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Considerations for Successful Family Wealth Transfers

Preserving generational wealth depends on managing critical internal family dynamics.

By Daniel G. Berick

Family offices are increasingly preferred vehicles for centralizing the stewardship of family assets across multiple generations. However, even with the growing importance of family offices among ultra-high-net-worth families, issues relating to formal governance are often overlooked.

When coupled with family wealth transfer techniques ranging from the cutting edge to the long-established, a family office can provide the benefits of centralized wealth management, efficiency and privacy while safeguarding a family’s financial legacy. While family offices and centralized family wealth transfer plans are created with the intention of preserving wealth and family cohesion for future generations, poor planning and a wide array of potential pitfalls can derail those plans.

The challenges to governance and unity are more pronounced as family members are increasingly more geographically dispersed and generational differences in investment and philanthropic philosophies can fracture a coherent family vision. Even beyond a family’s investment strategy, the preservation of generational wealth depends on critical internal family dynamics. In this series of articles, we will discuss three main themes: considerations for success in developing effective family governance; common pitfalls from the field; and potential functions of the family office beyond investment management.

Considerations for Success

Effective wealth management requires attention to a family’s culture and a plan for cohesion in successive generations through relationship building, information sharing and attention to family governance. These align disparate family members’ values and investment priorities, while mitigating the potential for conflicts. Formal governance structures involving family members and external advisors, such as advisory committees or boards of directors, can help facilitate discussions among family members concerning emotional business and financial decisions.

Culture, Cohesion and Information

While the dynamics between parents and children are well beyond the scope of this piece, successful multi-generational wealth transfers depend on family culture and cohesion more than any other factors. Families that are able to articulate, communicate and foster a sense of mission build transparency and connections between generations, helping to keep families from splintering—and their assets dissipating—when faced with economic or family stresses.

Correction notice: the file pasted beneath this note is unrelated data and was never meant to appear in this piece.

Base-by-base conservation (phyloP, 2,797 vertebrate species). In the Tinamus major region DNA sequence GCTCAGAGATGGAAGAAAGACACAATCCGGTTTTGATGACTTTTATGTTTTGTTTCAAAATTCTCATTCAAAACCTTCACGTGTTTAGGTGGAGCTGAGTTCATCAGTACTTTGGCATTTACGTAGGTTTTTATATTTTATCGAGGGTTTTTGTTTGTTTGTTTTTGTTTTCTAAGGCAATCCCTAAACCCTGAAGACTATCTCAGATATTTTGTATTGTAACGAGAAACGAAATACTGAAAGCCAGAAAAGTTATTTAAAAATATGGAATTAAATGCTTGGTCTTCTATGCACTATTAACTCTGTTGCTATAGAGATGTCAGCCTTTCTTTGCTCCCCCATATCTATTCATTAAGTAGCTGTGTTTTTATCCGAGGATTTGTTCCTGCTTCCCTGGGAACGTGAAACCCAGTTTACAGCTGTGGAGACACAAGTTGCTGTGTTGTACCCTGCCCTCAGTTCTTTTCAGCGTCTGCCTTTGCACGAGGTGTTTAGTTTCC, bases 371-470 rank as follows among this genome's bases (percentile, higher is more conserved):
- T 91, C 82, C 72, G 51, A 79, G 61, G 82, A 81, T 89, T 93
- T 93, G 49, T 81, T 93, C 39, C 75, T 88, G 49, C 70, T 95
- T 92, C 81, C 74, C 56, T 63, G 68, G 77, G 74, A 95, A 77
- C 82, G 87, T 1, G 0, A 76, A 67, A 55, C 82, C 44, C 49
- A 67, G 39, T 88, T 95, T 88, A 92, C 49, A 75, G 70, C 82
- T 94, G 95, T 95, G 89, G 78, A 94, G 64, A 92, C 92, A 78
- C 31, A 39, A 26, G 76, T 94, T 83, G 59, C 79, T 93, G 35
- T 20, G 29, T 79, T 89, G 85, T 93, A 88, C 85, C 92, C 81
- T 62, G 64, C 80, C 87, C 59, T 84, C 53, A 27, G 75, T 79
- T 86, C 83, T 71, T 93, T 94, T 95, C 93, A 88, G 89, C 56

However, to build this cohesion it takes effort; requires trust, information and cooperation, and the ability to recognize and accept the different strengths and weaknesses of family members.

Successful family offices and family groups use a variety of tools to build family culture to develop that critical element of cohesion.

Communication. Open and regular communication is crucial. Whether it’s regarding financial or business information or quotidian family news, regular dialogue supports unity or the transmission of culture, it is critically important, as a family’s wealth moves through successive generations, that family members feel a sense of connection, both to each other, and more broadly, to the family as an “institution.” These connections, when formed early and cultivated over time, prove invaluable when a “junior” generation succeeds to family leadership. Members must have trust in each other, as well as familiarity with each other’s strengths, weaknesses and foibles, in order to assume the stewardship of their family’s wealth and safeguard a successful generational transition. It’s much more difficult to try to build those connections in what can be an emotionally charged circumstance on the point of succession.

Family Retreats. Family retreats can provide a platform to create alignment to existing goals, report on progress, educate and make important decisions. Successful retreats often involve an educational component, frequently on financial or philanthropic matters, and can equip succeeding generations with a greater sense of familiarization with the family’s businesses, its investments, and with their fellow family members. Some families use an “annual report” approach to provide “State of the Family” information, serving as a mechanism for the senior family members to communicate the status of the family and the family business, in addition to their aspirations for the foreseeable future.